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Bald Eagle Numbers Doing Well Despite Low Brackendale Count

Wildlife News

Ian Austin, The Vancouver Province

Published: Thursday, January 10, 2008

B.C.'s bald eagles are in fine shape, despite disappointing results at the annual Brackendale Bald Eagle Count.

Volunteers out in the snow last Sunday counted just 893 eagles -- the lowest tally since 1990 -- but B.C.'s top bird expert says the species is in fine shape.

"The North American eagle population is burgeoning," said Myke Chutter, provincial bird specialist with the Environment Ministry. "From 1980 to 2004, the number of bald eagles increased from 70,000 to 300,000 in North America, and from 28,500 to 60,000 in B.C."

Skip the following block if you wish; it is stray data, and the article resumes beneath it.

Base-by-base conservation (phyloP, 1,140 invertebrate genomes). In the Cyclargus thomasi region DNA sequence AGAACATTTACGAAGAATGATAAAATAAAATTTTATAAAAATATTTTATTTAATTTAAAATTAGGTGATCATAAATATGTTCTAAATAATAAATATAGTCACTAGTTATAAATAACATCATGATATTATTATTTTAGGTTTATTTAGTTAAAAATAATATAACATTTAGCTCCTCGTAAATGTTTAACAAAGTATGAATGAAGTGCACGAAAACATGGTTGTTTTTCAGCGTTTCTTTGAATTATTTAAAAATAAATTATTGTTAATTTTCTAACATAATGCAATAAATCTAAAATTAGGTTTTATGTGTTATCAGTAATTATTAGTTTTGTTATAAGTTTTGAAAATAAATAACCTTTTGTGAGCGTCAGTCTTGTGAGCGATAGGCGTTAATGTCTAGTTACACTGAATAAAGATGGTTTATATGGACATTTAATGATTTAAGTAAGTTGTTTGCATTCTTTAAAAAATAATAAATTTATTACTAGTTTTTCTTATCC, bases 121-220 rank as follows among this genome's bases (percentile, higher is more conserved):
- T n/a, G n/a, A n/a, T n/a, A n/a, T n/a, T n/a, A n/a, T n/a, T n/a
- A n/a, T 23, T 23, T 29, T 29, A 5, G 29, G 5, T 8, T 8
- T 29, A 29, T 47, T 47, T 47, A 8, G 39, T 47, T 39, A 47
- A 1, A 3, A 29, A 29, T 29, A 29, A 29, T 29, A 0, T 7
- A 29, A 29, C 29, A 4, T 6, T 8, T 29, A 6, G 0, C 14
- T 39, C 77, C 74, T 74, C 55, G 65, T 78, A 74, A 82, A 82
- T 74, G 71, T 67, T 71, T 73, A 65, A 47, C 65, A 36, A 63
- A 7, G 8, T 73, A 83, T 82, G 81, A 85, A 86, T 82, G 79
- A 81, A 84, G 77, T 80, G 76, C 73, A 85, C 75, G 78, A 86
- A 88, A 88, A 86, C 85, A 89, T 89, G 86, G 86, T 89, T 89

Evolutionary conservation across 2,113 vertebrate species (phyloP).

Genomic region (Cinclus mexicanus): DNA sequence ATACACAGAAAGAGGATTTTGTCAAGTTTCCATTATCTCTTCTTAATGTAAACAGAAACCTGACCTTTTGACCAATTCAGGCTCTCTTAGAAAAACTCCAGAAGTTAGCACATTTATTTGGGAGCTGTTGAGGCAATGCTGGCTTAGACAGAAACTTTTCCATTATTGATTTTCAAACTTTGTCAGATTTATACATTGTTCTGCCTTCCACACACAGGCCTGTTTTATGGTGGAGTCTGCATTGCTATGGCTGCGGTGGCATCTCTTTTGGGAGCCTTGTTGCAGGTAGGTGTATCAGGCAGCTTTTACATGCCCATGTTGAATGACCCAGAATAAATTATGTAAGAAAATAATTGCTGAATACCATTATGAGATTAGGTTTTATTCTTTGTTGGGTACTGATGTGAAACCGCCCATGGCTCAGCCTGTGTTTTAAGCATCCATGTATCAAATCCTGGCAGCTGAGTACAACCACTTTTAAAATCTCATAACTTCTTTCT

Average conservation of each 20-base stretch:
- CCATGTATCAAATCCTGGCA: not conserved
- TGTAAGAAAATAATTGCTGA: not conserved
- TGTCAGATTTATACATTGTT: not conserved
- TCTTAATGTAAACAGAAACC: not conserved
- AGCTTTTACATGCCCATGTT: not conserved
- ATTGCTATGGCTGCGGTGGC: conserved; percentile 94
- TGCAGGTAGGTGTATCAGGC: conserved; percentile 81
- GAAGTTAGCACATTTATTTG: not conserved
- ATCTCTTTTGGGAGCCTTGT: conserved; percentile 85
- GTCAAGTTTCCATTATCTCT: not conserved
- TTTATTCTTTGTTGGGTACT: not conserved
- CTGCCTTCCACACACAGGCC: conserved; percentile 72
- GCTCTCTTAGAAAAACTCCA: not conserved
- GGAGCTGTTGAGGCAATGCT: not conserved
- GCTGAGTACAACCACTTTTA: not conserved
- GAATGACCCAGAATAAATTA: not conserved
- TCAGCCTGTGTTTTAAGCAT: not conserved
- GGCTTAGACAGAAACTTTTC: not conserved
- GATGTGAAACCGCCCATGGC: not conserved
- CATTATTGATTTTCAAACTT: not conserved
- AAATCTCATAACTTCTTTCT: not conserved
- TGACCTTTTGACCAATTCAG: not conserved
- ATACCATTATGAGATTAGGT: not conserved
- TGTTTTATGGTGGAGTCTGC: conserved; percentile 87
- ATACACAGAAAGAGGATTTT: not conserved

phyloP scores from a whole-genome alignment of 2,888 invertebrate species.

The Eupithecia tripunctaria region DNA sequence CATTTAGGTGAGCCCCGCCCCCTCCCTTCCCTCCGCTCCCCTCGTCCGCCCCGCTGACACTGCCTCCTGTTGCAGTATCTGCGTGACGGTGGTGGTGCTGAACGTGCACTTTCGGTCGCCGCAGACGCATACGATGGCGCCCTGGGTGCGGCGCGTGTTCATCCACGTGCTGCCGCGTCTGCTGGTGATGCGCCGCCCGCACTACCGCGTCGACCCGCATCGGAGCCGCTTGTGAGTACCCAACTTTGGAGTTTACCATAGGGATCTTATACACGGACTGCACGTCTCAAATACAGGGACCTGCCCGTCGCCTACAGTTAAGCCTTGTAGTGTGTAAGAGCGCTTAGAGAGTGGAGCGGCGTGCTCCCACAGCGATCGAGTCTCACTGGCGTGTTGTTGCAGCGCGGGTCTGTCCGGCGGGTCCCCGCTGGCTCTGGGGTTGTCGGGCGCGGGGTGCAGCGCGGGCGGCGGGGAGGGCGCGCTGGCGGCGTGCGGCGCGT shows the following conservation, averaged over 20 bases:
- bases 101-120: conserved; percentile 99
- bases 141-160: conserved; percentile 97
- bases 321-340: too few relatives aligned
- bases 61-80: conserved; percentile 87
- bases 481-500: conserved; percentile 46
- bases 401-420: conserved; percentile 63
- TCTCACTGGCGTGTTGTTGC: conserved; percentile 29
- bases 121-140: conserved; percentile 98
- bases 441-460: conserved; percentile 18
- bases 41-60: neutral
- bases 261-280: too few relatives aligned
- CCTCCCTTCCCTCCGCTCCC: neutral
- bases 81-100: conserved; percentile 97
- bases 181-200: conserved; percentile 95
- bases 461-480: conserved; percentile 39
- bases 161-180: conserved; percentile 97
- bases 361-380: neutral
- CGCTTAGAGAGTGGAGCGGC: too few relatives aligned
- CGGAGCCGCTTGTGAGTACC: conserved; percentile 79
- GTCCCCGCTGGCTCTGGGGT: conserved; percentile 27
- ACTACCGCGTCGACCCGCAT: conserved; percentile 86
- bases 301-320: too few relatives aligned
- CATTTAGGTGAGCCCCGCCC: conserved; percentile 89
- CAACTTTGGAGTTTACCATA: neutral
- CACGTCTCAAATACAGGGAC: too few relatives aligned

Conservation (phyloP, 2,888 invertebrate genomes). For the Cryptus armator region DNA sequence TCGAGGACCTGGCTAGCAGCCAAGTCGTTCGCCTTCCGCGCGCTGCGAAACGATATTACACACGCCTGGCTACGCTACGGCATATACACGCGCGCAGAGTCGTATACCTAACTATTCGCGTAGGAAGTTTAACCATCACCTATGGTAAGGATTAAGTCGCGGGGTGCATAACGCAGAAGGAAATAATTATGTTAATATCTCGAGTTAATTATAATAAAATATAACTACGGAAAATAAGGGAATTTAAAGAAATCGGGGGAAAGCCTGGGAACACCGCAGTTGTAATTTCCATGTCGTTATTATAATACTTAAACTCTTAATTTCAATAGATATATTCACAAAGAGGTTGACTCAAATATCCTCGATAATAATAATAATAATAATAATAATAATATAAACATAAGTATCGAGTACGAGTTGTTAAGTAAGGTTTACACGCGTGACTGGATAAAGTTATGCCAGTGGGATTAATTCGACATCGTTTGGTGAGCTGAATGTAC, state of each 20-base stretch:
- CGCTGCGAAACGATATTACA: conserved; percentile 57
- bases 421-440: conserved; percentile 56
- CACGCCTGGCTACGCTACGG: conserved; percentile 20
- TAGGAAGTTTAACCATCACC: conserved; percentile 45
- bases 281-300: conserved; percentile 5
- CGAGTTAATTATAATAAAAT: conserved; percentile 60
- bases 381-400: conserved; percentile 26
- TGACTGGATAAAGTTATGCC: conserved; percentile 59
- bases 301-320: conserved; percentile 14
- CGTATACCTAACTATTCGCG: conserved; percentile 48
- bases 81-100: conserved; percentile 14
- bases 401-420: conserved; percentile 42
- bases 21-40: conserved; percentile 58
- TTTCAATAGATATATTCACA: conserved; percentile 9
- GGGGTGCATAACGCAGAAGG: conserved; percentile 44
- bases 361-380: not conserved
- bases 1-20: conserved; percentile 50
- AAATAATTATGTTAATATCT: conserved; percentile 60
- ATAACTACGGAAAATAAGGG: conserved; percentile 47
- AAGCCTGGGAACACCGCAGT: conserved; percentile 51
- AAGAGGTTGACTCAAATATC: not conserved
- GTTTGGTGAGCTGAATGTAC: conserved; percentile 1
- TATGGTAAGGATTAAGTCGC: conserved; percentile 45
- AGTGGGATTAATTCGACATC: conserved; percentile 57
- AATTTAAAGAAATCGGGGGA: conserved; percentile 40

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Eagle to Patrol Italian Airport

Wildlife News

The airport operator in the southern Italian port city of Bari has recruited a golden eagle to help keep the runway free of wildlife.

By Christian Fraser
BBC News, Rome

In the past few months there have been several occasions when the control tower has closed the runway because foxes were hunting dangerously close.

But now they have turned to one of the world's prodigious hunters.

The symbol of the mighty Roman legions has become a new standard - in environmental pest control.

At dawn and dusk Bari's airport fields are a rich hunting ground for mice and rabbits.

But now there is a new and rather imposing shadow descending over the airfield, and one that terrifies foxes.